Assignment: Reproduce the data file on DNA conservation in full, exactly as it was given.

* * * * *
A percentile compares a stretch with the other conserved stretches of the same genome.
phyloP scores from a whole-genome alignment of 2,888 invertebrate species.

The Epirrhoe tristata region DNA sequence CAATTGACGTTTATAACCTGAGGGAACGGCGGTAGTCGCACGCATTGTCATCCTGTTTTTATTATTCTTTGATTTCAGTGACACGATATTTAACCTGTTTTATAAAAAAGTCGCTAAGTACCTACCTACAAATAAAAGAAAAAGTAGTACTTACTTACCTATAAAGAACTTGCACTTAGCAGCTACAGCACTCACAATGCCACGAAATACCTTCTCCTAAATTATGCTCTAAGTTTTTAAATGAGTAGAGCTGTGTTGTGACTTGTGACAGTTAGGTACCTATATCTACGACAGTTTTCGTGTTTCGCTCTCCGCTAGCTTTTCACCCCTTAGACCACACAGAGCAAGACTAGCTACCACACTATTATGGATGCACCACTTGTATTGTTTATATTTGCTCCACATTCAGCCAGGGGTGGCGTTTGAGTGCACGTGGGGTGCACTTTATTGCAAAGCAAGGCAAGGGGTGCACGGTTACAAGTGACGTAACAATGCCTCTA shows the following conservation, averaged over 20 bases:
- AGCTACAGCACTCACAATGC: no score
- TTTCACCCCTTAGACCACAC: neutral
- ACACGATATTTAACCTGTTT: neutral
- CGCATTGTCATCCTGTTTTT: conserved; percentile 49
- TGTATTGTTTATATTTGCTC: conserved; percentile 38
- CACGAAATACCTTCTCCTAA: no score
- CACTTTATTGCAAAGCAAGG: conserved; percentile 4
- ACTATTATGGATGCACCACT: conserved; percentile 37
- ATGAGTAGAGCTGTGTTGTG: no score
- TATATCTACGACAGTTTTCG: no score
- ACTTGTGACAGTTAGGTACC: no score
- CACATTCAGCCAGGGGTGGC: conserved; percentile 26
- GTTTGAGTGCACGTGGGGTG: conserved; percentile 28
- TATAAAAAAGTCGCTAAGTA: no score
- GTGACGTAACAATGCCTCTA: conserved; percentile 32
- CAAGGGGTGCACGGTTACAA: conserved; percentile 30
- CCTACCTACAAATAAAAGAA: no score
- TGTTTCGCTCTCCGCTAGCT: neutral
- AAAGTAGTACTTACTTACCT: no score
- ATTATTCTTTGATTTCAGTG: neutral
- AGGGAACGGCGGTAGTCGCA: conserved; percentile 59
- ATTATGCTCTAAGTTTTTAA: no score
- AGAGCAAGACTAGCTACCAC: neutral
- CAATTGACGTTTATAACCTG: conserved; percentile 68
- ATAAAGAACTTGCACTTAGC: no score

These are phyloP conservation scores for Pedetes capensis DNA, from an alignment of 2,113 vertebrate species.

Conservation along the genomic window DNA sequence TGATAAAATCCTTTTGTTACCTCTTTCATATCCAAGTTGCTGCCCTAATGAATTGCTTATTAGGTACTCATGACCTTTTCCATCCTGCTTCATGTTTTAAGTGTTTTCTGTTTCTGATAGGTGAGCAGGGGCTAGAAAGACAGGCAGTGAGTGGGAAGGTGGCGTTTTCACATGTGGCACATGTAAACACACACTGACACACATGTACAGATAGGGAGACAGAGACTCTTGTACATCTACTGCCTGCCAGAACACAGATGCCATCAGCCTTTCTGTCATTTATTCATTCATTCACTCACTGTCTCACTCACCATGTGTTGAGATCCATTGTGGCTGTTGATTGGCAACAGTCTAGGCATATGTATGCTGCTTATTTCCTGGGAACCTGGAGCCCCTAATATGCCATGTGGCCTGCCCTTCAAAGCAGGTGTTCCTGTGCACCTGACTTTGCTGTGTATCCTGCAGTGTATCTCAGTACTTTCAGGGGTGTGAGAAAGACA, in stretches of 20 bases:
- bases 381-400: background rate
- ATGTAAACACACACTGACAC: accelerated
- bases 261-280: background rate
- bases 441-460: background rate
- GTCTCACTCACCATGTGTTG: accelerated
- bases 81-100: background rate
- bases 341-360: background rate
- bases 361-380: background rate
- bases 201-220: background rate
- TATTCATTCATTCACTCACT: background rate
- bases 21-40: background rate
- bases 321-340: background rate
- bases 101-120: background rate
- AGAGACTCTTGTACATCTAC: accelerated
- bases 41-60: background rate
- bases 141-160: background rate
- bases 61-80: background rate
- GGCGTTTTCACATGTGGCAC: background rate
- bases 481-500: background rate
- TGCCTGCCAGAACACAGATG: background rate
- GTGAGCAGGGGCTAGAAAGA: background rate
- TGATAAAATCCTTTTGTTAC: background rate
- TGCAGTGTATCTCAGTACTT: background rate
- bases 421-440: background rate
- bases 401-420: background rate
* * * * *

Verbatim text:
A percentile compares a stretch with the other conserved stretches of the same genome.
phyloP scores from a whole-genome alignment of 2,888 invertebrate species.

The Epirrhoe tristata region DNA sequence CAATTGACGTTTATAACCTGAGGGAACGGCGGTAGTCGCACGCATTGTCATCCTGTTTTTATTATTCTTTGATTTCAGTGACACGATATTTAACCTGTTTTATAAAAAAGTCGCTAAGTACCTACCTACAAATAAAAGAAAAAGTAGTACTTACTTACCTATAAAGAACTTGCACTTAGCAGCTACAGCACTCACAATGCCACGAAATACCTTCTCCTAAATTATGCTCTAAGTTTTTAAATGAGTAGAGCTGTGTTGTGACTTGTGACAGTTAGGTACCTATATCTACGACAGTTTTCGTGTTTCGCTCTCCGCTAGCTTTTCACCCCTTAGACCACACAGAGCAAGACTAGCTACCACACTATTATGGATGCACCACTTGTATTGTTTATATTTGCTCCACATTCAGCCAGGGGTGGCGTTTGAGTGCACGTGGGGTGCACTTTATTGCAAAGCAAGGCAAGGGGTGCACGGTTACAAGTGACGTAACAATGCCTCTA shows the following conservation, averaged over 20 bases:
- AGCTACAGCACTCACAATGC: no score
- TTTCACCCCTTAGACCACAC: neutral
- ACACGATATTTAACCTGTTT: neutral
- CGCATTGTCATCCTGTTTTT: conserved; percentile 49
- TGTATTGTTTATATTTGCTC: conserved; percentile 38
- CACGAAATACCTTCTCCTAA: no score
- CACTTTATTGCAAAGCAAGG: conserved; percentile 4
- ACTATTATGGATGCACCACT: conserved; percentile 37
- ATGAGTAGAGCTGTGTTGTG: no score
- TATATCTACGACAGTTTTCG: no score
- ACTTGTGACAGTTAGGTACC: no score
- CACATTCAGCCAGGGGTGGC: conserved; percentile 26
- GTTTGAGTGCACGTGGGGTG: conserved; percentile 28
- TATAAAAAAGTCGCTAAGTA: no score
- GTGACGTAACAATGCCTCTA: conserved; percentile 32
- CAAGGGGTGCACGGTTACAA: conserved; percentile 30
- CCTACCTACAAATAAAAGAA: no score
- TGTTTCGCTCTCCGCTAGCT: neutral
- AAAGTAGTACTTACTTACCT: no score
- ATTATTCTTTGATTTCAGTG: neutral
- AGGGAACGGCGGTAGTCGCA: conserved; percentile 59
- ATTATGCTCTAAGTTTTTAA: no score
- AGAGCAAGACTAGCTACCAC: neutral
- CAATTGACGTTTATAACCTG: conserved; percentile 68
- ATAAAGAACTTGCACTTAGC: no score

These are phyloP conservation scores for Pedetes capensis DNA, from an alignment of 2,113 vertebrate species.

Conservation along the genomic window DNA sequence TGATAAAATCCTTTTGTTACCTCTTTCATATCCAAGTTGCTGCCCTAATGAATTGCTTATTAGGTACTCATGACCTTTTCCATCCTGCTTCATGTTTTAAGTGTTTTCTGTTTCTGATAGGTGAGCAGGGGCTAGAAAGACAGGCAGTGAGTGGGAAGGTGGCGTTTTCACATGTGGCACATGTAAACACACACTGACACACATGTACAGATAGGGAGACAGAGACTCTTGTACATCTACTGCCTGCCAGAACACAGATGCCATCAGCCTTTCTGTCATTTATTCATTCATTCACTCACTGTCTCACTCACCATGTGTTGAGATCCATTGTGGCTGTTGATTGGCAACAGTCTAGGCATATGTATGCTGCTTATTTCCTGGGAACCTGGAGCCCCTAATATGCCATGTGGCCTGCCCTTCAAAGCAGGTGTTCCTGTGCACCTGACTTTGCTGTGTATCCTGCAGTGTATCTCAGTACTTTCAGGGGTGTGAGAAAGACA, in stretches of 20 bases:
- bases 381-400: background rate
- ATGTAAACACACACTGACAC: accelerated
- bases 261-280: background rate
- bases 441-460: background rate
- GTCTCACTCACCATGTGTTG: accelerated
- bases 81-100: background rate
- bases 341-360: background rate
- bases 361-380: background rate
- bases 201-220: background rate
- TATTCATTCATTCACTCACT: background rate
- bases 21-40: background rate
- bases 321-340: background rate
- bases 101-120: background rate
- AGAGACTCTTGTACATCTAC: accelerated
- bases 41-60: background rate
- bases 141-160: background rate
- bases 61-80: background rate
- GGCGTTTTCACATGTGGCAC: background rate
- bases 481-500: background rate
- TGCCTGCCAGAACACAGATG: background rate
- GTGAGCAGGGGCTAGAAAGA: background rate
- TGATAAAATCCTTTTGTTAC: background rate
- TGCAGTGTATCTCAGTACTT: background rate
- bases 421-440: background rate
- bases 401-420: background rate